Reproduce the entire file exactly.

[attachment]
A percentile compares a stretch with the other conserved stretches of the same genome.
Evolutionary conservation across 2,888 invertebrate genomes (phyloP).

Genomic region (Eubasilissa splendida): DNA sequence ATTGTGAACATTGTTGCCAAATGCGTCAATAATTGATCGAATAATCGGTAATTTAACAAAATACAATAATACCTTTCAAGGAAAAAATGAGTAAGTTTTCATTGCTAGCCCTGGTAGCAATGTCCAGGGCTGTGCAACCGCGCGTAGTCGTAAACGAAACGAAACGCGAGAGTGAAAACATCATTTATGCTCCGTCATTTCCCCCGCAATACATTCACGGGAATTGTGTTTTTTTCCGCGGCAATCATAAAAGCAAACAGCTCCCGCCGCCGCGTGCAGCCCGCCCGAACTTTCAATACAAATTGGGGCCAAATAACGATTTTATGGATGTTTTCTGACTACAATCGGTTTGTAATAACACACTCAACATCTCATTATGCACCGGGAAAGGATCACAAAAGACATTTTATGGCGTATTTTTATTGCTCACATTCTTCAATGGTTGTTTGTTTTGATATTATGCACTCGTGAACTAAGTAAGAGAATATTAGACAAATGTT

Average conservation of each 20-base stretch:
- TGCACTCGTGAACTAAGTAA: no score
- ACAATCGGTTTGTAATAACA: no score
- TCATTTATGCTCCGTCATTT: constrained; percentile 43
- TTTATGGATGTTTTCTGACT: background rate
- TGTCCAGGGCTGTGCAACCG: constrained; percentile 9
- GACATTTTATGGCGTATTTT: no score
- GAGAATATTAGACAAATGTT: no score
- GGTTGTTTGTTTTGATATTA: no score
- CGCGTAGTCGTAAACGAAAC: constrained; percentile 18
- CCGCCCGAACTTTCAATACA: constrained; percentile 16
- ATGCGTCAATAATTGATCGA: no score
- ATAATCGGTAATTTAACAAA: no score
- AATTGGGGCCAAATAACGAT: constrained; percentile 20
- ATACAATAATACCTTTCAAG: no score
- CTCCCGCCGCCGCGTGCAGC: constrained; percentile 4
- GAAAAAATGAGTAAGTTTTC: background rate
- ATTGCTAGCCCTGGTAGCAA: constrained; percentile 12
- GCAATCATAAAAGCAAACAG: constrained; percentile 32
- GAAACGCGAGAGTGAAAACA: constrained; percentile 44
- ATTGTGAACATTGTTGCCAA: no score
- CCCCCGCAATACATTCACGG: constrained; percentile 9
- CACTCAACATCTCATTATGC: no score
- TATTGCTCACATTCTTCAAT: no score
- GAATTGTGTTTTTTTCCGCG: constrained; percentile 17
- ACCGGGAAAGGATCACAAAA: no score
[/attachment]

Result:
A percentile compares a stretch with the other conserved stretches of the same genome.
Evolutionary conservation across 2,888 invertebrate genomes (phyloP).

Genomic region (Eubasilissa splendida): DNA sequence ATTGTGAACATTGTTGCCAAATGCGTCAATAATTGATCGAATAATCGGTAATTTAACAAAATACAATAATACCTTTCAAGGAAAAAATGAGTAAGTTTTCATTGCTAGCCCTGGTAGCAATGTCCAGGGCTGTGCAACCGCGCGTAGTCGTAAACGAAACGAAACGCGAGAGTGAAAACATCATTTATGCTCCGTCATTTCCCCCGCAATACATTCACGGGAATTGTGTTTTTTTCCGCGGCAATCATAAAAGCAAACAGCTCCCGCCGCCGCGTGCAGCCCGCCCGAACTTTCAATACAAATTGGGGCCAAATAACGATTTTATGGATGTTTTCTGACTACAATCGGTTTGTAATAACACACTCAACATCTCATTATGCACCGGGAAAGGATCACAAAAGACATTTTATGGCGTATTTTTATTGCTCACATTCTTCAATGGTTGTTTGTTTTGATATTATGCACTCGTGAACTAAGTAAGAGAATATTAGACAAATGTT

Average conservation of each 20-base stretch:
- TGCACTCGTGAACTAAGTAA: no score
- ACAATCGGTTTGTAATAACA: no score
- TCATTTATGCTCCGTCATTT: constrained; percentile 43
- TTTATGGATGTTTTCTGACT: background rate
- TGTCCAGGGCTGTGCAACCG: constrained; percentile 9
- GACATTTTATGGCGTATTTT: no score
- GAGAATATTAGACAAATGTT: no score
- GGTTGTTTGTTTTGATATTA: no score
- CGCGTAGTCGTAAACGAAAC: constrained; percentile 18
- CCGCCCGAACTTTCAATACA: constrained; percentile 16
- ATGCGTCAATAATTGATCGA: no score
- ATAATCGGTAATTTAACAAA: no score
- AATTGGGGCCAAATAACGAT: constrained; percentile 20
- ATACAATAATACCTTTCAAG: no score
- CTCCCGCCGCCGCGTGCAGC: constrained; percentile 4
- GAAAAAATGAGTAAGTTTTC: background rate
- ATTGCTAGCCCTGGTAGCAA: constrained; percentile 12
- GCAATCATAAAAGCAAACAG: constrained; percentile 32
- GAAACGCGAGAGTGAAAACA: constrained; percentile 44
- ATTGTGAACATTGTTGCCAA: no score
- CCCCCGCAATACATTCACGG: constrained; percentile 9
- CACTCAACATCTCATTATGC: no score
- TATTGCTCACATTCTTCAAT: no score
- GAATTGTGTTTTTTTCCGCG: constrained; percentile 17
- ACCGGGAAAGGATCACAAAA: no score